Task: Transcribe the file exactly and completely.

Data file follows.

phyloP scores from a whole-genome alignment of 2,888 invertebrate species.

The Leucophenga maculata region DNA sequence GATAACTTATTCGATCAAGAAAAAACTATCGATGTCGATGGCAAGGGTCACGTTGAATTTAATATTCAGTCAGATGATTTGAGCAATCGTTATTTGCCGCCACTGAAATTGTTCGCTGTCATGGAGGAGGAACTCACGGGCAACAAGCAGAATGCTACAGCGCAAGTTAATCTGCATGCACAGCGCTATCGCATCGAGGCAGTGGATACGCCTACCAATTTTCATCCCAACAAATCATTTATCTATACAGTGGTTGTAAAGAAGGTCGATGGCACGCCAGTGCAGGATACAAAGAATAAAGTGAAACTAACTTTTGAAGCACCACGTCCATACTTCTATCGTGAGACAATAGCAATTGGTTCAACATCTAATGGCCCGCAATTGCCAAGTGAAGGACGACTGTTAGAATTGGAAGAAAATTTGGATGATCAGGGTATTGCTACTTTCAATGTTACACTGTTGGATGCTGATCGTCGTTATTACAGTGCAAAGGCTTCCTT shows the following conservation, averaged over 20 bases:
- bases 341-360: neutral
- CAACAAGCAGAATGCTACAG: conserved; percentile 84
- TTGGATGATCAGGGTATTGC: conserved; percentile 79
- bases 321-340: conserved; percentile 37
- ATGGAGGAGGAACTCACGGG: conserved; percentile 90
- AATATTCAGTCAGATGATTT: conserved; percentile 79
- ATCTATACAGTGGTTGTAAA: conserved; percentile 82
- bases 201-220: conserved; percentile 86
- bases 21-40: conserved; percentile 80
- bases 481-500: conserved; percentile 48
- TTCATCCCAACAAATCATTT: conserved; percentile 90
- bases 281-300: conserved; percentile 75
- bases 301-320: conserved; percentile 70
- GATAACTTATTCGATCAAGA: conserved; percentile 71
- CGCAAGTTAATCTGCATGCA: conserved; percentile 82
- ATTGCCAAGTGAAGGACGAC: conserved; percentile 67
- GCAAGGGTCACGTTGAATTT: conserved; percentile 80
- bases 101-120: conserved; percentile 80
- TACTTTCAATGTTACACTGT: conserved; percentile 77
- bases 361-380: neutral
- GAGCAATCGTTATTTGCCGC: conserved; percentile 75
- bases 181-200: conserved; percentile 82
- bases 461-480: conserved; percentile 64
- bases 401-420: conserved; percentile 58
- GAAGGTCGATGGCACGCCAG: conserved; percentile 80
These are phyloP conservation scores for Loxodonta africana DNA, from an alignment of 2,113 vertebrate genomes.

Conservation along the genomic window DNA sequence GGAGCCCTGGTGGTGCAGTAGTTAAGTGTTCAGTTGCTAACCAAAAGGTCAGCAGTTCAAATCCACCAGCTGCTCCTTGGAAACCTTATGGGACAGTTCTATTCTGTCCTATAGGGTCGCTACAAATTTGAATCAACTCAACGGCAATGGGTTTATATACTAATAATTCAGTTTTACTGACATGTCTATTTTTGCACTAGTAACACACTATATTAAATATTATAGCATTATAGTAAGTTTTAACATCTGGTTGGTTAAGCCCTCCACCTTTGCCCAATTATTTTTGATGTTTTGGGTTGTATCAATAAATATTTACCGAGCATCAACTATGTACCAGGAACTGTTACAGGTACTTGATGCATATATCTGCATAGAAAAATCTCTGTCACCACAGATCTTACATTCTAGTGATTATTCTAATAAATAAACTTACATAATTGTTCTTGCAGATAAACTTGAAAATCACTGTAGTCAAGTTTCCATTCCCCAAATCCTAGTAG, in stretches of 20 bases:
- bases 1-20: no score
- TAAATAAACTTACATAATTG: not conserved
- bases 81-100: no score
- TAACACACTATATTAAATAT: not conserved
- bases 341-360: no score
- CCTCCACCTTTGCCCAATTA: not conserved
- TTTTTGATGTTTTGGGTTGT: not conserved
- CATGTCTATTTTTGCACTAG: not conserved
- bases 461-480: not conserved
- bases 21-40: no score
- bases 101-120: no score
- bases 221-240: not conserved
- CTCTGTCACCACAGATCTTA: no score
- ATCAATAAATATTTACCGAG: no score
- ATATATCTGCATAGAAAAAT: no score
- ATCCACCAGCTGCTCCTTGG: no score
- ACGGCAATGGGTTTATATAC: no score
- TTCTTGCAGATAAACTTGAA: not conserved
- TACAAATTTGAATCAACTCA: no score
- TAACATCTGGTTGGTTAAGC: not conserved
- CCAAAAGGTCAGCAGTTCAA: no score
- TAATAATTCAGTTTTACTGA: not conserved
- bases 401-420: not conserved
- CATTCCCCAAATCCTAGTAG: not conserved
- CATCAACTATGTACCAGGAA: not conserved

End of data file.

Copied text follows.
phyloP scores from a whole-genome alignment of 2,888 invertebrate species.

The Leucophenga maculata region DNA sequence GATAACTTATTCGATCAAGAAAAAACTATCGATGTCGATGGCAAGGGTCACGTTGAATTTAATATTCAGTCAGATGATTTGAGCAATCGTTATTTGCCGCCACTGAAATTGTTCGCTGTCATGGAGGAGGAACTCACGGGCAACAAGCAGAATGCTACAGCGCAAGTTAATCTGCATGCACAGCGCTATCGCATCGAGGCAGTGGATACGCCTACCAATTTTCATCCCAACAAATCATTTATCTATACAGTGGTTGTAAAGAAGGTCGATGGCACGCCAGTGCAGGATACAAAGAATAAAGTGAAACTAACTTTTGAAGCACCACGTCCATACTTCTATCGTGAGACAATAGCAATTGGTTCAACATCTAATGGCCCGCAATTGCCAAGTGAAGGACGACTGTTAGAATTGGAAGAAAATTTGGATGATCAGGGTATTGCTACTTTCAATGTTACACTGTTGGATGCTGATCGTCGTTATTACAGTGCAAAGGCTTCCTT shows the following conservation, averaged over 20 bases:
- bases 341-360: neutral
- CAACAAGCAGAATGCTACAG: conserved; percentile 84
- TTGGATGATCAGGGTATTGC: conserved; percentile 79
- bases 321-340: conserved; percentile 37
- ATGGAGGAGGAACTCACGGG: conserved; percentile 90
- AATATTCAGTCAGATGATTT: conserved; percentile 79
- ATCTATACAGTGGTTGTAAA: conserved; percentile 82
- bases 201-220: conserved; percentile 86
- bases 21-40: conserved; percentile 80
- bases 481-500: conserved; percentile 48
- TTCATCCCAACAAATCATTT: conserved; percentile 90
- bases 281-300: conserved; percentile 75
- bases 301-320: conserved; percentile 70
- GATAACTTATTCGATCAAGA: conserved; percentile 71
- CGCAAGTTAATCTGCATGCA: conserved; percentile 82
- ATTGCCAAGTGAAGGACGAC: conserved; percentile 67
- GCAAGGGTCACGTTGAATTT: conserved; percentile 80
- bases 101-120: conserved; percentile 80
- TACTTTCAATGTTACACTGT: conserved; percentile 77
- bases 361-380: neutral
- GAGCAATCGTTATTTGCCGC: conserved; percentile 75
- bases 181-200: conserved; percentile 82
- bases 461-480: conserved; percentile 64
- bases 401-420: conserved; percentile 58
- GAAGGTCGATGGCACGCCAG: conserved; percentile 80
These are phyloP conservation scores for Loxodonta africana DNA, from an alignment of 2,113 vertebrate genomes.

Conservation along the genomic window DNA sequence GGAGCCCTGGTGGTGCAGTAGTTAAGTGTTCAGTTGCTAACCAAAAGGTCAGCAGTTCAAATCCACCAGCTGCTCCTTGGAAACCTTATGGGACAGTTCTATTCTGTCCTATAGGGTCGCTACAAATTTGAATCAACTCAACGGCAATGGGTTTATATACTAATAATTCAGTTTTACTGACATGTCTATTTTTGCACTAGTAACACACTATATTAAATATTATAGCATTATAGTAAGTTTTAACATCTGGTTGGTTAAGCCCTCCACCTTTGCCCAATTATTTTTGATGTTTTGGGTTGTATCAATAAATATTTACCGAGCATCAACTATGTACCAGGAACTGTTACAGGTACTTGATGCATATATCTGCATAGAAAAATCTCTGTCACCACAGATCTTACATTCTAGTGATTATTCTAATAAATAAACTTACATAATTGTTCTTGCAGATAAACTTGAAAATCACTGTAGTCAAGTTTCCATTCCCCAAATCCTAGTAG, in stretches of 20 bases:
- bases 1-20: no score
- TAAATAAACTTACATAATTG: not conserved
- bases 81-100: no score
- TAACACACTATATTAAATAT: not conserved
- bases 341-360: no score
- CCTCCACCTTTGCCCAATTA: not conserved
- TTTTTGATGTTTTGGGTTGT: not conserved
- CATGTCTATTTTTGCACTAG: not conserved
- bases 461-480: not conserved
- bases 21-40: no score
- bases 101-120: no score
- bases 221-240: not conserved
- CTCTGTCACCACAGATCTTA: no score
- ATCAATAAATATTTACCGAG: no score
- ATATATCTGCATAGAAAAAT: no score
- ATCCACCAGCTGCTCCTTGG: no score
- ACGGCAATGGGTTTATATAC: no score
- TTCTTGCAGATAAACTTGAA: not conserved
- TACAAATTTGAATCAACTCA: no score
- TAACATCTGGTTGGTTAAGC: not conserved
- CCAAAAGGTCAGCAGTTCAA: no score
- TAATAATTCAGTTTTACTGA: not conserved
- bases 401-420: not conserved
- CATTCCCCAAATCCTAGTAG: not conserved
- CATCAACTATGTACCAGGAA: not conserved